(Editor's note: The author is U.S. Sen. Paul Coverdell, R-Ga.)
TODAY, U.S. foreign policy has been consumed by the crisis in Kosovo, yet another compelling foreign policy challenge is taking place in our own hemisphere. Like Kosovo, this crisis has displaced hundreds of thousands of people -- more than 800,000 since 1995. And instead of a small province being ethically cleansed by its own government, an entire country is fighting multiple wars at once: wars against two competing guerrilla groups; a war against paramilitary organizations; and a war against drug lords who traffic deadly cocaine and heroin into the United States. These are the four wars of Colombia.
Much like the former Yugoslavia, Colombia is at risk of disintegrating into politically and socially unstable mini-states, which would pose a significant threat to South America. Colombia could be the Balkan problem of the Americas.
MORE THAN 35,000 Colombians have been killed in the last decade, and more than 308,000 Colombians were internally displaced in 1998 alone. Like the Albanian Kosovars, Colombians are fleeing their country in large numbers.
Colombia is home to more than one-third of all terrorists acts worldwide. It is the world's third most politically violent country, and it is the global kidnapping capital -- more than 2,600 people in 1998. And while our nation rightfully sought the release of U.S. soldiers in Kosovo, more than a dozen Americans have been abducted in Colombia since the first of the year -- twice as many as last year. Finally, our government took no action when three American missioners were executed by the Colombian Revolutionary Armed Forces (known as the FARC).
For more than three decades, the FARC -- and the National Liberation Army (the ELN) -- have waged the longest-running insurgency in Latin America. With a combined strength of between 10,000 and 20,000 full-time guerrillas, they present a serious threat to the country and the region.
The Colombian military might not be up to this challenge. Operational mobility is weak. Colombia's army has barely 40 helicopters to protect a country the size of Texas and Mexico combined. By comparison, El Salvador, one-fiftieth the size of Colombia, had 80 such helicopters during its civil war.
ALTHOUGH THE Colombian Army has 122,000 soldiers, only 20,000 soldiers are dedicated for offensive combat operations. When you do the math, the Army is at best a one-to-one match with the guerrillas. How can a military with limited resources fight two guerrilla movements with superior resources through illicit means?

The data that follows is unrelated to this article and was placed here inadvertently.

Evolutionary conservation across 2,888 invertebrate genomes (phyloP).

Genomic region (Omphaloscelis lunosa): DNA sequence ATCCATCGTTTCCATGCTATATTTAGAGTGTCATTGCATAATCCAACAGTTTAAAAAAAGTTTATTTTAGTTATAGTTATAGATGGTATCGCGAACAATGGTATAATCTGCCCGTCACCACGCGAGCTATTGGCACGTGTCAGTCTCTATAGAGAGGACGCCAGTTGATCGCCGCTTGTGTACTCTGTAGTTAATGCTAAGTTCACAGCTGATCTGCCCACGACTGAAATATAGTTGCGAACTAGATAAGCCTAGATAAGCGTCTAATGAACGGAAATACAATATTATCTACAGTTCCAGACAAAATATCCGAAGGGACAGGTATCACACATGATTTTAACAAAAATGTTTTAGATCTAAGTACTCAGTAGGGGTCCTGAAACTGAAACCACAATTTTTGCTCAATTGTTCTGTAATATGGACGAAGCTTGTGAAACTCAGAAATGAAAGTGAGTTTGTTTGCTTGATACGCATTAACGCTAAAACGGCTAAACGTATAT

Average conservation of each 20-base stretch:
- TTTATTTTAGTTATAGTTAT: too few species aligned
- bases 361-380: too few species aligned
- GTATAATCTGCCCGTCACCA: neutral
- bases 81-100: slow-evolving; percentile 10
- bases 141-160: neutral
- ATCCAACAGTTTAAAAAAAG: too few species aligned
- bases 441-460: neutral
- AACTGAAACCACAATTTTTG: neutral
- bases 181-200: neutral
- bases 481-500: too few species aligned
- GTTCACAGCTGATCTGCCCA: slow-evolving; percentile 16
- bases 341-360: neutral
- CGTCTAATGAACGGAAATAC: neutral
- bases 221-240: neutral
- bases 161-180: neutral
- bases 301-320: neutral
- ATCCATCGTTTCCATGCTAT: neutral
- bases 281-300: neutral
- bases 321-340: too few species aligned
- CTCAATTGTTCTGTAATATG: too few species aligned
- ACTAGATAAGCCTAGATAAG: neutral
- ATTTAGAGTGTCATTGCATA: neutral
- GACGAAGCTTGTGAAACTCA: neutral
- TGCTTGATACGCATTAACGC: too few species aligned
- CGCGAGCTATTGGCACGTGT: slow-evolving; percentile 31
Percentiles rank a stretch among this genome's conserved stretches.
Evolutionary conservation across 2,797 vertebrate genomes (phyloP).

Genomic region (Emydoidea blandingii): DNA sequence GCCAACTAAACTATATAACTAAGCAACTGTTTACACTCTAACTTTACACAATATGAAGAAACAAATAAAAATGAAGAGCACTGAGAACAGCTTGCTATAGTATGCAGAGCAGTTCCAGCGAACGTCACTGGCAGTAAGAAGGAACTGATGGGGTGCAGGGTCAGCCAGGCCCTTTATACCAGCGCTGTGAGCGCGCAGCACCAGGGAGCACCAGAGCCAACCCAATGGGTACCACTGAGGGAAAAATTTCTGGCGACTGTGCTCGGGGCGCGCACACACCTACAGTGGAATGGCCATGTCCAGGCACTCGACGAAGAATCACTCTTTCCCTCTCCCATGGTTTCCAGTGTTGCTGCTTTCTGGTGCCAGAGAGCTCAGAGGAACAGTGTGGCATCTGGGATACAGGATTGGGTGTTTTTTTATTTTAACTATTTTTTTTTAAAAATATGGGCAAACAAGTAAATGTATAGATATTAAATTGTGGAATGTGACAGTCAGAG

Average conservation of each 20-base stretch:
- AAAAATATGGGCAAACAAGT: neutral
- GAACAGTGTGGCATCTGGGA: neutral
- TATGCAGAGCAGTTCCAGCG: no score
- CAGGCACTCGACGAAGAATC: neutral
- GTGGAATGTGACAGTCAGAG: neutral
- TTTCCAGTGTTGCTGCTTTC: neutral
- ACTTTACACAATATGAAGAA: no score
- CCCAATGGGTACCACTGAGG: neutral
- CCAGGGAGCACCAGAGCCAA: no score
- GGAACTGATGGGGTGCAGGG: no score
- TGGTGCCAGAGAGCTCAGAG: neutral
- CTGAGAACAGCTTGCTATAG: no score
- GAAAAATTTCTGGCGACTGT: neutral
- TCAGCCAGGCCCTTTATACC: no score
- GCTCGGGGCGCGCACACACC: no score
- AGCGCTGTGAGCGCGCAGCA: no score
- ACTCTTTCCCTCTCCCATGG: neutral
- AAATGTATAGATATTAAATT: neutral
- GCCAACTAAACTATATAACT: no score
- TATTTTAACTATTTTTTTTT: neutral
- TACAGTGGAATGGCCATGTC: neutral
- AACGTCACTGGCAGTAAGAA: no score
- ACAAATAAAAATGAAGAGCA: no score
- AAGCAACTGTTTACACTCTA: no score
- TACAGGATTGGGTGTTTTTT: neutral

A Colombian Army study found that the two guerrilla groups raised $5.3 billion from 1991 to 1998 from drugs, abductions, and extortions. This drug money dependency is a post-Cold War phenomenon. During the 1970s and 1980s, Communist-inspired guerrillas received funding from the Cuban and Soviet governments. With the demise of communism, other income sources were needed. Enter the drug traffickers. Think of it -- American drug pushers and users are supporting anti-democratic guerrillas in Colombia.
Rebels now have initiated armed action in nearly 700 of the country's 1,073 municipalities, and control or influence up to 60 percent of rural Colombia.
Colombian President Andres Pastrana is trying to make peace at all costs with FARC rebels who have little incentive to agree to any terms. One of the FARC conditions was the creation of a temporary, demilitarized zone the size of Switzerland. Despite this enormous concession on the part of the Colombian government, the FARC has made no concessions, including a cease-fire.
THROUGHOUT THESE negotiations, which have even provoked the resignation of Colombian Defense Minister Ricardo Lloreda, the FARC has assaulted and killed dozens of Colombian military personnel and police, including the murders of approximately 40 Colombian soldiers in a single day.
"Farclandia" (population 90,000) is the name some local residents have given to this state-within-a-state. The FARC appear to be cementing control and taking steps to ensure that expulsion from the zone will be extremely difficult. The FARC is violating human rights, usurping the elected government and gaining power every day.
Colombia is waging another paramilitary war against an umbrella organization of about 5,000 armed combatants with a mission to counter the grip of leftist guerrillas. These groups have worked to stall the peace talks because the FARC leadership refuses to negotiate as long as the right-wing gunmen remain a threat.
The deteriorating situation in Colombia has provoked border security concerns in neighboring countries like Venezuela and Panama, both of vital interest to the United States.
Finally, there is the drug war. Colombia remains the world's leading producer of cocaine and a growing producer of heroin.
U.S. LEADERSHIP in the Colombian crisis is needed. This is no time to turn our backs. Continued inattention will only contribute to continued instability. As we did in Kosovo, the United States should mobilize the international community to play a role in resolving the Colombian conflict. Certainly, the United States should pledge its support for the democratically-elected government.
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